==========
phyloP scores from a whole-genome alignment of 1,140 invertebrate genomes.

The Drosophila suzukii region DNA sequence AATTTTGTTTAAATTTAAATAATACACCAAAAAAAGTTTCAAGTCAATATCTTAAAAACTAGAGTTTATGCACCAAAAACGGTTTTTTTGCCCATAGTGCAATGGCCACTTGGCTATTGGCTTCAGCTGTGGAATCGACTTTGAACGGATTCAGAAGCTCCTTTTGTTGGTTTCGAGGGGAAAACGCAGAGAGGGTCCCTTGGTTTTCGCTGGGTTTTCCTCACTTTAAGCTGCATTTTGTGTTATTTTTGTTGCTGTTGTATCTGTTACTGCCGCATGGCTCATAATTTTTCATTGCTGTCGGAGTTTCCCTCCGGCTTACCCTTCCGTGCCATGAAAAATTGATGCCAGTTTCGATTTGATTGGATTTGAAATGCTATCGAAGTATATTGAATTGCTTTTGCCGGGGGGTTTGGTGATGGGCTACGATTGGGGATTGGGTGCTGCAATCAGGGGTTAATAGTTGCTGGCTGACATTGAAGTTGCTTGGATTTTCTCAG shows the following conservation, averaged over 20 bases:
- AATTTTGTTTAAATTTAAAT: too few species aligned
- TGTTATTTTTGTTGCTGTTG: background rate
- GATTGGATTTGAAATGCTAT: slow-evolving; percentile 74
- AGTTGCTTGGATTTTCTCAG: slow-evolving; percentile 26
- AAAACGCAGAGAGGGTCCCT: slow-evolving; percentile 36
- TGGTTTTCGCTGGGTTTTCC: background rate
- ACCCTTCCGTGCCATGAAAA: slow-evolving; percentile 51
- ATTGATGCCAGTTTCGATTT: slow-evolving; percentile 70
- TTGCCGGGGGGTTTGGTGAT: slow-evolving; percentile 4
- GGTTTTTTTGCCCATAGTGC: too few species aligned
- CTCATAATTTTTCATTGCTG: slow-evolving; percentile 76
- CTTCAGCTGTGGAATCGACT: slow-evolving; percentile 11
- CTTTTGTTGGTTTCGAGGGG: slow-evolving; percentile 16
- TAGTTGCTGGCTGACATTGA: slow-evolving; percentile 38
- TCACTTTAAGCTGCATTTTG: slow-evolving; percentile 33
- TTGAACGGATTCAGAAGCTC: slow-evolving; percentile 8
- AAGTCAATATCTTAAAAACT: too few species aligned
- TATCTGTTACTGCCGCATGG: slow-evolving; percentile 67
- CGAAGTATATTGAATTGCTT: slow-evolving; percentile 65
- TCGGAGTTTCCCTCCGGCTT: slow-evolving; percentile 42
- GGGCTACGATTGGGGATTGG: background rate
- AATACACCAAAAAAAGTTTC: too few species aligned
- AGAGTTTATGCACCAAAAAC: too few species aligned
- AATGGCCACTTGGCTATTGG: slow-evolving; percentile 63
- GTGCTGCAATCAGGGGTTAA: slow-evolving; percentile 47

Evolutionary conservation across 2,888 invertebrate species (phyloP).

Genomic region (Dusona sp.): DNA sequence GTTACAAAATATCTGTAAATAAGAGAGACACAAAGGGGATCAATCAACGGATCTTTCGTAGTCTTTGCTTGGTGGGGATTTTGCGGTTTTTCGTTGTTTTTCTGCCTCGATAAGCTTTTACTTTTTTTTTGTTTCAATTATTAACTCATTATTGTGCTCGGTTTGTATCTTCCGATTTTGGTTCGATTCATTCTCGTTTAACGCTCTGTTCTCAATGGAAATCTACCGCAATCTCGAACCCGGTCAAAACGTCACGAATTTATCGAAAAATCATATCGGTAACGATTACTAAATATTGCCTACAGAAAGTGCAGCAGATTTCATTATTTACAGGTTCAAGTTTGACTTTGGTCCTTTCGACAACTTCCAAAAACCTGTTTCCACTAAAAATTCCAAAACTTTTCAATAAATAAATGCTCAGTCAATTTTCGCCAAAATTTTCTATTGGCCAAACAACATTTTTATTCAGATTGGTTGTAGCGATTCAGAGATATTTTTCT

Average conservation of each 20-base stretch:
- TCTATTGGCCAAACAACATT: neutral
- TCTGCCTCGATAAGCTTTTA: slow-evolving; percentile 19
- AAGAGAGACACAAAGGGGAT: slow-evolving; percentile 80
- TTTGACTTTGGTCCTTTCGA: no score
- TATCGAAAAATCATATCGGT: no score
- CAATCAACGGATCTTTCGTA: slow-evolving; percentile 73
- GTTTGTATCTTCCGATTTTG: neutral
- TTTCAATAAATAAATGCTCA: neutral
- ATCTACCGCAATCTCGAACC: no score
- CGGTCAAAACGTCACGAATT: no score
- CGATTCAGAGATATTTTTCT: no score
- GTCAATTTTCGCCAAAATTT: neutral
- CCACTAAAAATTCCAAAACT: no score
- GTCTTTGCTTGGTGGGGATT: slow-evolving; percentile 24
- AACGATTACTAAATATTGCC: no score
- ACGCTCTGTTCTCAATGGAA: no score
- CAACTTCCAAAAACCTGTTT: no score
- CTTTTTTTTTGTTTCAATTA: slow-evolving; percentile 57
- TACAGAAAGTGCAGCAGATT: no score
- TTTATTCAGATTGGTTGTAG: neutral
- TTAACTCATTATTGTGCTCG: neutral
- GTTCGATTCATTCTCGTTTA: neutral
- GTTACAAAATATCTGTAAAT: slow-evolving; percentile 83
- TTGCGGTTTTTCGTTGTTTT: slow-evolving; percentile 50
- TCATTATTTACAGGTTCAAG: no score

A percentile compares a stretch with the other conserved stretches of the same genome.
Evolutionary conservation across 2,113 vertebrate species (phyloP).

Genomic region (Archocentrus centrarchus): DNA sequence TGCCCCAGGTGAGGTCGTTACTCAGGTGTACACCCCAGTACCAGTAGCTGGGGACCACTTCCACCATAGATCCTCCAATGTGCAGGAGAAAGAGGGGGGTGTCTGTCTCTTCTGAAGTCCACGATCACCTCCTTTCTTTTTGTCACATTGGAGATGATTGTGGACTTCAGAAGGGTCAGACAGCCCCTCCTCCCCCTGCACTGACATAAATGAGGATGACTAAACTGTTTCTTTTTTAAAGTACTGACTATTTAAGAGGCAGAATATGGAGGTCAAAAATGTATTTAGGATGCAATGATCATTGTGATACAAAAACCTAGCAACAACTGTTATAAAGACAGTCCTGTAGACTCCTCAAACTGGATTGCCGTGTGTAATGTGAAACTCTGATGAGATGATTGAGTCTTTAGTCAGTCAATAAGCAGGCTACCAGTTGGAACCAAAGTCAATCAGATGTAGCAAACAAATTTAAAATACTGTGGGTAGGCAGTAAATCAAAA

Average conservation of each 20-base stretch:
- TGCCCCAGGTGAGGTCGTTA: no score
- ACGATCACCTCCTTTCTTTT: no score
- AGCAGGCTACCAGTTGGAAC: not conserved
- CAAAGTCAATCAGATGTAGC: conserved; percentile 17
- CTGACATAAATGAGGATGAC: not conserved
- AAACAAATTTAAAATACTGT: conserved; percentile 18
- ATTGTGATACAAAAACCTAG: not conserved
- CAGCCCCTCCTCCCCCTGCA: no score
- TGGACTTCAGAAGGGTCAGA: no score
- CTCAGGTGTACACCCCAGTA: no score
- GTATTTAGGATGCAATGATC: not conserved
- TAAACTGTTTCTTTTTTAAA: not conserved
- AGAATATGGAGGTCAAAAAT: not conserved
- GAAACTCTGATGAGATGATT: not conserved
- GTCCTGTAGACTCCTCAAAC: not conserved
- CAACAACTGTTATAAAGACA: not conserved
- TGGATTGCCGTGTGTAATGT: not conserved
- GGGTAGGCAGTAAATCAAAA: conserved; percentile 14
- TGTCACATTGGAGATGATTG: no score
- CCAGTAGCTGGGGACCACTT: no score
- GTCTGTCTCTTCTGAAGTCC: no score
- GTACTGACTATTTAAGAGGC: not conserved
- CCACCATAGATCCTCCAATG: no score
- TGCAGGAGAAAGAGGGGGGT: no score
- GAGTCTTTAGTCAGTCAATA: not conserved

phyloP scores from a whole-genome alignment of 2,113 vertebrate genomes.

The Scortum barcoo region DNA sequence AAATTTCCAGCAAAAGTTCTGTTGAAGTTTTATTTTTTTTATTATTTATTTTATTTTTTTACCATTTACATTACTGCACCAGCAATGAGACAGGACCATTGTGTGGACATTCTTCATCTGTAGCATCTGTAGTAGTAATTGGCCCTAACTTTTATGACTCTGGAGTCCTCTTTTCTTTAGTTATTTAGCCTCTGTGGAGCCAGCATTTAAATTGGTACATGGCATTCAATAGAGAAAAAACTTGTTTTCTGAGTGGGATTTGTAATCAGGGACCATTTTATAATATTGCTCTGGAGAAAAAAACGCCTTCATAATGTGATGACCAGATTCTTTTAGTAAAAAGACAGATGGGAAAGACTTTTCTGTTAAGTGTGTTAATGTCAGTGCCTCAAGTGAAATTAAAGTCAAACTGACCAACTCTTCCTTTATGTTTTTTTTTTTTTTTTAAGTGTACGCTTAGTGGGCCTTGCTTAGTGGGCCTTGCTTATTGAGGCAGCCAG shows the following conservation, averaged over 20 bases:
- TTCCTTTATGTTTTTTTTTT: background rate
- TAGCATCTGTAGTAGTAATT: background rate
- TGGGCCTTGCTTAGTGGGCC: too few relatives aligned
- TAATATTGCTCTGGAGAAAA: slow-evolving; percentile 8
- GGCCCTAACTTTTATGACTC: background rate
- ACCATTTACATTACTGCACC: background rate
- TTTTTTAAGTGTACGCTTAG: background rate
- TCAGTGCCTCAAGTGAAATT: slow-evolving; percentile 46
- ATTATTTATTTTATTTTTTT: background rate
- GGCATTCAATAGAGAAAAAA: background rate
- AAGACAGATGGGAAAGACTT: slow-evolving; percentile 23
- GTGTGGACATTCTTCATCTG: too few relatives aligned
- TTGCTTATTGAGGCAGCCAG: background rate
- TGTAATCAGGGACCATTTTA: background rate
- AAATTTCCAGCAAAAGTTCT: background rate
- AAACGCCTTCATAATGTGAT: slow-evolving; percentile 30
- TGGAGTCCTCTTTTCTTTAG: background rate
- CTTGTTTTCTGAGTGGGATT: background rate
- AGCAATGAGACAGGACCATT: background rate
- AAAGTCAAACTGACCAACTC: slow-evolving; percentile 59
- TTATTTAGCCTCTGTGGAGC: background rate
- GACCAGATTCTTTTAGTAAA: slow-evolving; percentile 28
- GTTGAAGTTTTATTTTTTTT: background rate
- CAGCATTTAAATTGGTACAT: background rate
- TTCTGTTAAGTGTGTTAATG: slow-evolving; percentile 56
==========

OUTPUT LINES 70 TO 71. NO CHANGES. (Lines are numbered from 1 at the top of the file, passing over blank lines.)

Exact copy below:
- GTATTTAGGATGCAATGATC: not conserved
- TAAACTGTTTCTTTTTTAAA: not conserved